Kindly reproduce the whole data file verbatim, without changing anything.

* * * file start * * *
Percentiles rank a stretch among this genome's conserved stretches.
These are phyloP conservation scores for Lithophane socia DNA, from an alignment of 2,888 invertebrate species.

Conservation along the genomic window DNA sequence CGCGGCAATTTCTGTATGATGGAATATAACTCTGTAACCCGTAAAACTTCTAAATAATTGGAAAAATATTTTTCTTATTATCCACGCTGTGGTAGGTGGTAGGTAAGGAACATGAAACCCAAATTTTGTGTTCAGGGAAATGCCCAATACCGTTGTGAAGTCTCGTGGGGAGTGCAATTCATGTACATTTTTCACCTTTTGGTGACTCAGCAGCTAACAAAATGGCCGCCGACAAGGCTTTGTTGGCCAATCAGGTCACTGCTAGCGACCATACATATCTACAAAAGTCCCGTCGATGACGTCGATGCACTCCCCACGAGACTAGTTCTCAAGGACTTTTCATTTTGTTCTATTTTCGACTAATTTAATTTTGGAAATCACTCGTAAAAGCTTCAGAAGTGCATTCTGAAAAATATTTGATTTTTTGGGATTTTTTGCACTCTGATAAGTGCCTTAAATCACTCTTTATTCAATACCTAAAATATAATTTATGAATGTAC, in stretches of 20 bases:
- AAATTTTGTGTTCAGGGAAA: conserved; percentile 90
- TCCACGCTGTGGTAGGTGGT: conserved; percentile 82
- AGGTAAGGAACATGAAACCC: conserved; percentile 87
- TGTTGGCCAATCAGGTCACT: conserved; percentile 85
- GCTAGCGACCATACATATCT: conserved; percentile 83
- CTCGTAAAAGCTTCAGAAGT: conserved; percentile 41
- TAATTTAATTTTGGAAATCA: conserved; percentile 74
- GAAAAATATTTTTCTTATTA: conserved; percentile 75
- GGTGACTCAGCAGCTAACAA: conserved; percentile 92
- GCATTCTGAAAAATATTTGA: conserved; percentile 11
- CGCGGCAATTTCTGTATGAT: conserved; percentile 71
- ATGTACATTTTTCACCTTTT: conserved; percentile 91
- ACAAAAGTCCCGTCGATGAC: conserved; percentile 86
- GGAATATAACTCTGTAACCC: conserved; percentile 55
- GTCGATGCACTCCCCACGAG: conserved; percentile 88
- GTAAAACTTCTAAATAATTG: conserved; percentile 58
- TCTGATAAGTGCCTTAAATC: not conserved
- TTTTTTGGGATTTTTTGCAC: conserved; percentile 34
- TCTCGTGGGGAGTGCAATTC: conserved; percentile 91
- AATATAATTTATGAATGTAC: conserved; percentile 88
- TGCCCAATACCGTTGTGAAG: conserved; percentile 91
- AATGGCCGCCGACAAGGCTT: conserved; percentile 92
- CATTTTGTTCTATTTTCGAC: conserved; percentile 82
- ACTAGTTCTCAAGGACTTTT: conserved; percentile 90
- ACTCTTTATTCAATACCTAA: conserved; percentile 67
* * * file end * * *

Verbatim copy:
Percentiles rank a stretch among this genome's conserved stretches.
These are phyloP conservation scores for Lithophane socia DNA, from an alignment of 2,888 invertebrate species.

Conservation along the genomic window DNA sequence CGCGGCAATTTCTGTATGATGGAATATAACTCTGTAACCCGTAAAACTTCTAAATAATTGGAAAAATATTTTTCTTATTATCCACGCTGTGGTAGGTGGTAGGTAAGGAACATGAAACCCAAATTTTGTGTTCAGGGAAATGCCCAATACCGTTGTGAAGTCTCGTGGGGAGTGCAATTCATGTACATTTTTCACCTTTTGGTGACTCAGCAGCTAACAAAATGGCCGCCGACAAGGCTTTGTTGGCCAATCAGGTCACTGCTAGCGACCATACATATCTACAAAAGTCCCGTCGATGACGTCGATGCACTCCCCACGAGACTAGTTCTCAAGGACTTTTCATTTTGTTCTATTTTCGACTAATTTAATTTTGGAAATCACTCGTAAAAGCTTCAGAAGTGCATTCTGAAAAATATTTGATTTTTTGGGATTTTTTGCACTCTGATAAGTGCCTTAAATCACTCTTTATTCAATACCTAAAATATAATTTATGAATGTAC, in stretches of 20 bases:
- AAATTTTGTGTTCAGGGAAA: conserved; percentile 90
- TCCACGCTGTGGTAGGTGGT: conserved; percentile 82
- AGGTAAGGAACATGAAACCC: conserved; percentile 87
- TGTTGGCCAATCAGGTCACT: conserved; percentile 85
- GCTAGCGACCATACATATCT: conserved; percentile 83
- CTCGTAAAAGCTTCAGAAGT: conserved; percentile 41
- TAATTTAATTTTGGAAATCA: conserved; percentile 74
- GAAAAATATTTTTCTTATTA: conserved; percentile 75
- GGTGACTCAGCAGCTAACAA: conserved; percentile 92
- GCATTCTGAAAAATATTTGA: conserved; percentile 11
- CGCGGCAATTTCTGTATGAT: conserved; percentile 71
- ATGTACATTTTTCACCTTTT: conserved; percentile 91
- ACAAAAGTCCCGTCGATGAC: conserved; percentile 86
- GGAATATAACTCTGTAACCC: conserved; percentile 55
- GTCGATGCACTCCCCACGAG: conserved; percentile 88
- GTAAAACTTCTAAATAATTG: conserved; percentile 58
- TCTGATAAGTGCCTTAAATC: not conserved
- TTTTTTGGGATTTTTTGCAC: conserved; percentile 34
- TCTCGTGGGGAGTGCAATTC: conserved; percentile 91
- AATATAATTTATGAATGTAC: conserved; percentile 88
- TGCCCAATACCGTTGTGAAG: conserved; percentile 91
- AATGGCCGCCGACAAGGCTT: conserved; percentile 92
- CATTTTGTTCTATTTTCGAC: conserved; percentile 82
- ACTAGTTCTCAAGGACTTTT: conserved; percentile 90
- ACTCTTTATTCAATACCTAA: conserved; percentile 67